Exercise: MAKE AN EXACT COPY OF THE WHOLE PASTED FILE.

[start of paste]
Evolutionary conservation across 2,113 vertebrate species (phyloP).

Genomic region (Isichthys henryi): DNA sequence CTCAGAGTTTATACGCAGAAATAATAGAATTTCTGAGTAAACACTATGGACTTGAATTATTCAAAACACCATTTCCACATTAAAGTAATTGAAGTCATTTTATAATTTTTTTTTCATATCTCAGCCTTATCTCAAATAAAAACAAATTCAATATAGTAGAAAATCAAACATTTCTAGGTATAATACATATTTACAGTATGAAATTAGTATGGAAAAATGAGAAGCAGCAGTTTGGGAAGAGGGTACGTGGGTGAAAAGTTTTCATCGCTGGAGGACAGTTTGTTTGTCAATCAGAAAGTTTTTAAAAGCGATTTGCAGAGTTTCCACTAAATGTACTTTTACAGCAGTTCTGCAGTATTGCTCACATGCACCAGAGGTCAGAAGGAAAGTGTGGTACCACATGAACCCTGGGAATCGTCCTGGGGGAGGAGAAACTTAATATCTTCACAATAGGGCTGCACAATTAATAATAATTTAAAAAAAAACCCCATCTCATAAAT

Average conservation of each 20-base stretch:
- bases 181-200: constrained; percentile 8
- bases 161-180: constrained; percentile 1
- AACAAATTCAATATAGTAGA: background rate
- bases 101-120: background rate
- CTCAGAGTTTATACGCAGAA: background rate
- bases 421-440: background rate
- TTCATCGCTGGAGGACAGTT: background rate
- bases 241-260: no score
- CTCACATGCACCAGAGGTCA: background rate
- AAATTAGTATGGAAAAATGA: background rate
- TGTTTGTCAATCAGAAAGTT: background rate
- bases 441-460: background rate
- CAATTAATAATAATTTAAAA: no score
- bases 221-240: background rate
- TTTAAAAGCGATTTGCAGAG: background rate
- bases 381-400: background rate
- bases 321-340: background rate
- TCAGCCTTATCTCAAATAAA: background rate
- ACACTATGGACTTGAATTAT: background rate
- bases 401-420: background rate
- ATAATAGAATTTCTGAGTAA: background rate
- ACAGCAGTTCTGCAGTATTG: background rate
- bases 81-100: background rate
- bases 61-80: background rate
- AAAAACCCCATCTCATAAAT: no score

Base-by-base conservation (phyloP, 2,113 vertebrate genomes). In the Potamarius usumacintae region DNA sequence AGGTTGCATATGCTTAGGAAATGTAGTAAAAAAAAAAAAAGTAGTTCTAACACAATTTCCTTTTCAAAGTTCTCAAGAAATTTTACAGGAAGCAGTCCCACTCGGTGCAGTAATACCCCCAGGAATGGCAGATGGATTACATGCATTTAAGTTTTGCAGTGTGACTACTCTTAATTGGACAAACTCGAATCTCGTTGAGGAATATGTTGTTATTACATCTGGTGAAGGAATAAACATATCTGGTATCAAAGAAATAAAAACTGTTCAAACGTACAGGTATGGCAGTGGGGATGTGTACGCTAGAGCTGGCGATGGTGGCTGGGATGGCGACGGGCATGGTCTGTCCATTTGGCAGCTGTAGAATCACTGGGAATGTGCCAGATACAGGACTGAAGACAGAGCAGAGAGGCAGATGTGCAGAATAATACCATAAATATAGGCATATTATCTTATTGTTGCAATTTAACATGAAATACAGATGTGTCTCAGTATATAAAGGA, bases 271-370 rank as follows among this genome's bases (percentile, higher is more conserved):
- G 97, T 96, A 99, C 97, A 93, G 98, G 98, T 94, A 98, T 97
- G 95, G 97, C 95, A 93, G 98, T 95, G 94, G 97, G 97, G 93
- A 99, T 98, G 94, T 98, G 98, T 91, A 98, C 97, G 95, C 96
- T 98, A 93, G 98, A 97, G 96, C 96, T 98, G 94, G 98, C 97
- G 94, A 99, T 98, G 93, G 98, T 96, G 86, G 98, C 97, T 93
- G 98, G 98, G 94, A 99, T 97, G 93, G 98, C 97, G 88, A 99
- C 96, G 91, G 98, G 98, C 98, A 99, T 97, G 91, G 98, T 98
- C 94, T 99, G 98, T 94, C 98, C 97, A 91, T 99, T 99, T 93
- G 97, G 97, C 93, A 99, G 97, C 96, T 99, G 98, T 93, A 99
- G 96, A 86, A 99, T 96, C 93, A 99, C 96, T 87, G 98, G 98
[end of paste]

Evolutionary conservation across 2,113 vertebrate species (phyloP).

Genomic region (Isichthys henryi): DNA sequence CTCAGAGTTTATACGCAGAAATAATAGAATTTCTGAGTAAACACTATGGACTTGAATTATTCAAAACACCATTTCCACATTAAAGTAATTGAAGTCATTTTATAATTTTTTTTTCATATCTCAGCCTTATCTCAAATAAAAACAAATTCAATATAGTAGAAAATCAAACATTTCTAGGTATAATACATATTTACAGTATGAAATTAGTATGGAAAAATGAGAAGCAGCAGTTTGGGAAGAGGGTACGTGGGTGAAAAGTTTTCATCGCTGGAGGACAGTTTGTTTGTCAATCAGAAAGTTTTTAAAAGCGATTTGCAGAGTTTCCACTAAATGTACTTTTACAGCAGTTCTGCAGTATTGCTCACATGCACCAGAGGTCAGAAGGAAAGTGTGGTACCACATGAACCCTGGGAATCGTCCTGGGGGAGGAGAAACTTAATATCTTCACAATAGGGCTGCACAATTAATAATAATTTAAAAAAAAACCCCATCTCATAAAT

Average conservation of each 20-base stretch:
- bases 181-200: constrained; percentile 8
- bases 161-180: constrained; percentile 1
- AACAAATTCAATATAGTAGA: background rate
- bases 101-120: background rate
- CTCAGAGTTTATACGCAGAA: background rate
- bases 421-440: background rate
- TTCATCGCTGGAGGACAGTT: background rate
- bases 241-260: no score
- CTCACATGCACCAGAGGTCA: background rate
- AAATTAGTATGGAAAAATGA: background rate
- TGTTTGTCAATCAGAAAGTT: background rate
- bases 441-460: background rate
- CAATTAATAATAATTTAAAA: no score
- bases 221-240: background rate
- TTTAAAAGCGATTTGCAGAG: background rate
- bases 381-400: background rate
- bases 321-340: background rate
- TCAGCCTTATCTCAAATAAA: background rate
- ACACTATGGACTTGAATTAT: background rate
- bases 401-420: background rate
- ATAATAGAATTTCTGAGTAA: background rate
- ACAGCAGTTCTGCAGTATTG: background rate
- bases 81-100: background rate
- bases 61-80: background rate
- AAAAACCCCATCTCATAAAT: no score

Base-by-base conservation (phyloP, 2,113 vertebrate genomes). In the Potamarius usumacintae region DNA sequence AGGTTGCATATGCTTAGGAAATGTAGTAAAAAAAAAAAAAGTAGTTCTAACACAATTTCCTTTTCAAAGTTCTCAAGAAATTTTACAGGAAGCAGTCCCACTCGGTGCAGTAATACCCCCAGGAATGGCAGATGGATTACATGCATTTAAGTTTTGCAGTGTGACTACTCTTAATTGGACAAACTCGAATCTCGTTGAGGAATATGTTGTTATTACATCTGGTGAAGGAATAAACATATCTGGTATCAAAGAAATAAAAACTGTTCAAACGTACAGGTATGGCAGTGGGGATGTGTACGCTAGAGCTGGCGATGGTGGCTGGGATGGCGACGGGCATGGTCTGTCCATTTGGCAGCTGTAGAATCACTGGGAATGTGCCAGATACAGGACTGAAGACAGAGCAGAGAGGCAGATGTGCAGAATAATACCATAAATATAGGCATATTATCTTATTGTTGCAATTTAACATGAAATACAGATGTGTCTCAGTATATAAAGGA, bases 271-370 rank as follows among this genome's bases (percentile, higher is more conserved):
- G 97, T 96, A 99, C 97, A 93, G 98, G 98, T 94, A 98, T 97
- G 95, G 97, C 95, A 93, G 98, T 95, G 94, G 97, G 97, G 93
- A 99, T 98, G 94, T 98, G 98, T 91, A 98, C 97, G 95, C 96
- T 98, A 93, G 98, A 97, G 96, C 96, T 98, G 94, G 98, C 97
- G 94, A 99, T 98, G 93, G 98, T 96, G 86, G 98, C 97, T 93
- G 98, G 98, G 94, A 99, T 97, G 93, G 98, C 97, G 88, A 99
- C 96, G 91, G 98, G 98, C 98, A 99, T 97, G 91, G 98, T 98
- C 94, T 99, G 98, T 94, C 98, C 97, A 91, T 99, T 99, T 93
- G 97, G 97, C 93, A 99, G 97, C 96, T 99, G 98, T 93, A 99
- G 96, A 86, A 99, T 96, C 93, A 99, C 96, T 87, G 98, G 98